Chapter 10 analyzes the thinking of John Warden. It describes his life and his America, which transitioned from malaise to rebirth. Warden saw enemies as integrated but targetable systems. His theories set the stage for twenty-first century airpower theorists who would build on his model of war’s nature, which was materialist because it assumed one’s will to fight could be diminished, if not completely reduced, by attacking one’s material capacity to resist.
Chapter 4 analyzes the ideas of Thomas Schelling, especially his bargaining model of war and his concept of strategic coercion. His "America" was also that of Brodie and Osgood. This chapter examines the limitations of both bargaining, which presupposed a shared process of arriving at tacit and explicit agreements, and coercion which assumed consent was a binary – yes, no – process. Both implied US commanders might need to exercise restraint in war just as they were gaining the upper hand, an idea most would have found ridiculous. Schelling’s model of war’s nature was also that of a coiled spring, though he introduced greater uncertainty into the model because tacit agreements can be broken without warning, or might never have existed in the first place.
War’s Logic provides a fresh perspective into twentieth-century American strategic thought. More to the point, it offers unique insights into how several of America’s prominent strategic theorists conceived of armed conflict. The title stands for a general way of thinking about war. It refers to the reasoning that underlies a theorist’s critical concepts, core principles, and basic assumptions regarding the nature and character of war. As Carl von Clausewitz observed, war’s logic is invariably political in nature. Similarly, readers of this book will note the American way of thinking about war was frequently political in nature. While War’s Logic covers ground similar to that of Russell Weigley’s classic, The American Way of War, it differs from his work in three important respects.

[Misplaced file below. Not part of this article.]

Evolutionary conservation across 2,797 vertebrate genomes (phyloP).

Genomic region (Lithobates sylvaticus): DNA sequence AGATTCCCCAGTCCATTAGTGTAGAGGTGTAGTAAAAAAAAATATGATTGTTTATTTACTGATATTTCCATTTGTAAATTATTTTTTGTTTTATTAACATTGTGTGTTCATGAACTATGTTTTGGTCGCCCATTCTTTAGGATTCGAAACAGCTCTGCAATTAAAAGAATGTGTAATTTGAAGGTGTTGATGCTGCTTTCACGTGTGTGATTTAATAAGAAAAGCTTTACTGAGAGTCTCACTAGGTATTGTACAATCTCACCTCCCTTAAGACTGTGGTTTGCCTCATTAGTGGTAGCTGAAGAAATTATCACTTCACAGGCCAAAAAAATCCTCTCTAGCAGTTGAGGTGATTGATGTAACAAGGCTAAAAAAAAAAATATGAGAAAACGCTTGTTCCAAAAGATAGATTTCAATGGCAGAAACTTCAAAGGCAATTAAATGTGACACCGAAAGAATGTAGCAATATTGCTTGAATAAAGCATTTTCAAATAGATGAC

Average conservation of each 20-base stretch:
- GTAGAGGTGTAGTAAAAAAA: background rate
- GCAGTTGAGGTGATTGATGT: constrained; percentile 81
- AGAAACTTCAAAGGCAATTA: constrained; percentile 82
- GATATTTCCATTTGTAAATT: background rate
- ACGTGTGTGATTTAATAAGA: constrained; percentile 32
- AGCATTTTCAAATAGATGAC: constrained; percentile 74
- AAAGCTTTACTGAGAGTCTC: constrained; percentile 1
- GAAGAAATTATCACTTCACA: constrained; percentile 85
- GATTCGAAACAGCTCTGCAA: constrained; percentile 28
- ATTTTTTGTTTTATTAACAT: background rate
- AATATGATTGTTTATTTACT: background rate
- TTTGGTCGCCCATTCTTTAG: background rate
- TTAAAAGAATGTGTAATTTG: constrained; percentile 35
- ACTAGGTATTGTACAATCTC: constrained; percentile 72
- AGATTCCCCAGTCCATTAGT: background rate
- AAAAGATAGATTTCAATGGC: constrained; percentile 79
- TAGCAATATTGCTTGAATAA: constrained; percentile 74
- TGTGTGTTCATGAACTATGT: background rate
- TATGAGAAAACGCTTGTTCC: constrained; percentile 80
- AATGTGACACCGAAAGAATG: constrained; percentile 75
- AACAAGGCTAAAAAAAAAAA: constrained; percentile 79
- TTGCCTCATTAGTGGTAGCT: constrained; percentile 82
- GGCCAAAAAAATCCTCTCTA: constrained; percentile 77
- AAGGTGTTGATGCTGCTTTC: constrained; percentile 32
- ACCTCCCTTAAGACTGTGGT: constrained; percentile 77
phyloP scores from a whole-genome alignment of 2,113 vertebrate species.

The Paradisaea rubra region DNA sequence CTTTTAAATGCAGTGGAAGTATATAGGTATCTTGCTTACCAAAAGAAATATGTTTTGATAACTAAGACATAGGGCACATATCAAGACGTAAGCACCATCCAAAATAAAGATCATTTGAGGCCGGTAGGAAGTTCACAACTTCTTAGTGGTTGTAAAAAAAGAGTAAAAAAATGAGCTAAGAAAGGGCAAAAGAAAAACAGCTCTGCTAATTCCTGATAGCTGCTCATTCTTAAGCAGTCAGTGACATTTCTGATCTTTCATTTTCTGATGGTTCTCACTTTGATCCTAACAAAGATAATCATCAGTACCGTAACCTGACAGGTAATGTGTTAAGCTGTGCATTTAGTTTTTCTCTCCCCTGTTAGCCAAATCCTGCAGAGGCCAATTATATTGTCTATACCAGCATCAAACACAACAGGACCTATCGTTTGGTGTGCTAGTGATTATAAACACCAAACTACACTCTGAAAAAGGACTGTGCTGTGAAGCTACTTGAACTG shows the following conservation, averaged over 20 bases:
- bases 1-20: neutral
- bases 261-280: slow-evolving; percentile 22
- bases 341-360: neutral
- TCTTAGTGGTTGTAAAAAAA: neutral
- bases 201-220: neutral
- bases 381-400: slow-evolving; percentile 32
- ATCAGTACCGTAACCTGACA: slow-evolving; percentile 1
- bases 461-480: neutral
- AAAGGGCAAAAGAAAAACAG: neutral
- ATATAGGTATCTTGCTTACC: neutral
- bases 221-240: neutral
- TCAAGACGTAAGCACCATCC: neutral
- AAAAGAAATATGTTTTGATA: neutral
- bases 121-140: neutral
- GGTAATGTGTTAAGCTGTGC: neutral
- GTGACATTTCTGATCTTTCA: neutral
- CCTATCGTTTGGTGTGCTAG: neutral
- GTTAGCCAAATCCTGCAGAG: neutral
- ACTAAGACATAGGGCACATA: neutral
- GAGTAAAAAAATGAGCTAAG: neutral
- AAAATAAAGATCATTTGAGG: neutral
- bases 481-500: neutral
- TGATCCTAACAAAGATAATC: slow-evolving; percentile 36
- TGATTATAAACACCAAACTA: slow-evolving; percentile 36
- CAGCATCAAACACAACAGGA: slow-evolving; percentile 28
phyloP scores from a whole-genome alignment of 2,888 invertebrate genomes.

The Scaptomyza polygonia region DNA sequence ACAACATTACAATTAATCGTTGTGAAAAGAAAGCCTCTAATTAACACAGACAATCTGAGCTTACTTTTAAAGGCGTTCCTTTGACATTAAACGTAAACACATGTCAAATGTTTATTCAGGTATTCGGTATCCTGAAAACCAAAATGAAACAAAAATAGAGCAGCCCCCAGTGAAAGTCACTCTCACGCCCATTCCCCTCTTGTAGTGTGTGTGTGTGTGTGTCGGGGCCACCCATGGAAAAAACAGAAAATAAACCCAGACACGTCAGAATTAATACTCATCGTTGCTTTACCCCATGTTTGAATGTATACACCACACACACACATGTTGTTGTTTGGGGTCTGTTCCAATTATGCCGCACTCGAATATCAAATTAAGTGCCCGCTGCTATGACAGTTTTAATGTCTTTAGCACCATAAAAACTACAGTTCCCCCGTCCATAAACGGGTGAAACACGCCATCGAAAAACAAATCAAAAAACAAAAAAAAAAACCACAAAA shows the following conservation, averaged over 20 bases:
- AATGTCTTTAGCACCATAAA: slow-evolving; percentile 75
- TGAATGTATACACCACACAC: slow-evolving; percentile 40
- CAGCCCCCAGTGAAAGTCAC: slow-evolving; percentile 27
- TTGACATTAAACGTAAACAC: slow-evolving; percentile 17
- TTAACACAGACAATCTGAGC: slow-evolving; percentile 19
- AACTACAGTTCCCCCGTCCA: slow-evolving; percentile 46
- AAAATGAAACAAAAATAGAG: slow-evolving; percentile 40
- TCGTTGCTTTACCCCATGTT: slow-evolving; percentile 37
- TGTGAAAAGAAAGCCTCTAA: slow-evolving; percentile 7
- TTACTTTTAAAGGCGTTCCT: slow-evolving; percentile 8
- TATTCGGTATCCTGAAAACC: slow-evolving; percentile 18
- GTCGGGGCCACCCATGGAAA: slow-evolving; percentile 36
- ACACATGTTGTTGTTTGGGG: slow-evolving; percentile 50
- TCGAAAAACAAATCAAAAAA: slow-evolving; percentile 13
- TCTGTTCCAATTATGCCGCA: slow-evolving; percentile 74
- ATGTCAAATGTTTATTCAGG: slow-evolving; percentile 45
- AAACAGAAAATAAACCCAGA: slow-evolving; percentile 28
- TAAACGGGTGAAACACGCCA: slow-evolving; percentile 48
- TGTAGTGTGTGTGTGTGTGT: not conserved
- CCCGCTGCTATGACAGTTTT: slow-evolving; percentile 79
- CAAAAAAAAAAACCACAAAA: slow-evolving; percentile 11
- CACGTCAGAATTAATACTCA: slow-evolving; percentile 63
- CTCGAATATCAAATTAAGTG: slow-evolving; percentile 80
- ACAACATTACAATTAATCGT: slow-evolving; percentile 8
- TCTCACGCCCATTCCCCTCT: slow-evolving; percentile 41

Chapter 2 analyzes the ideas of the airpower theorist William (Billy) Mitchell. It describes his life and his "America," which in the words of period novelist, F. Scott Fitzgerald, was "careless and confused." Mitchell, like his America, pursued his goals aggressively regardless of the consequences. This chapter also discusses how Jominian first principles – concentration, offensive action, and decision by battle – figured in Mitchell’s thinking. It ends by explaining how Mitchell’s model of war’s nature was essentially the same as Mahan’s, the traditional model.
Chapter 7 analyzes the ideas of Joseph Caldwell Wylie especially his theory of strategy as control. It describes his life as well as his practitioner perspective, which served to inform his theory of strategy and his idea that war is a discontinutation of policy as much as it is a continuation of it. This chapter also discusses his contribution to the traditional model of war’s nature, which he helped to enlarge.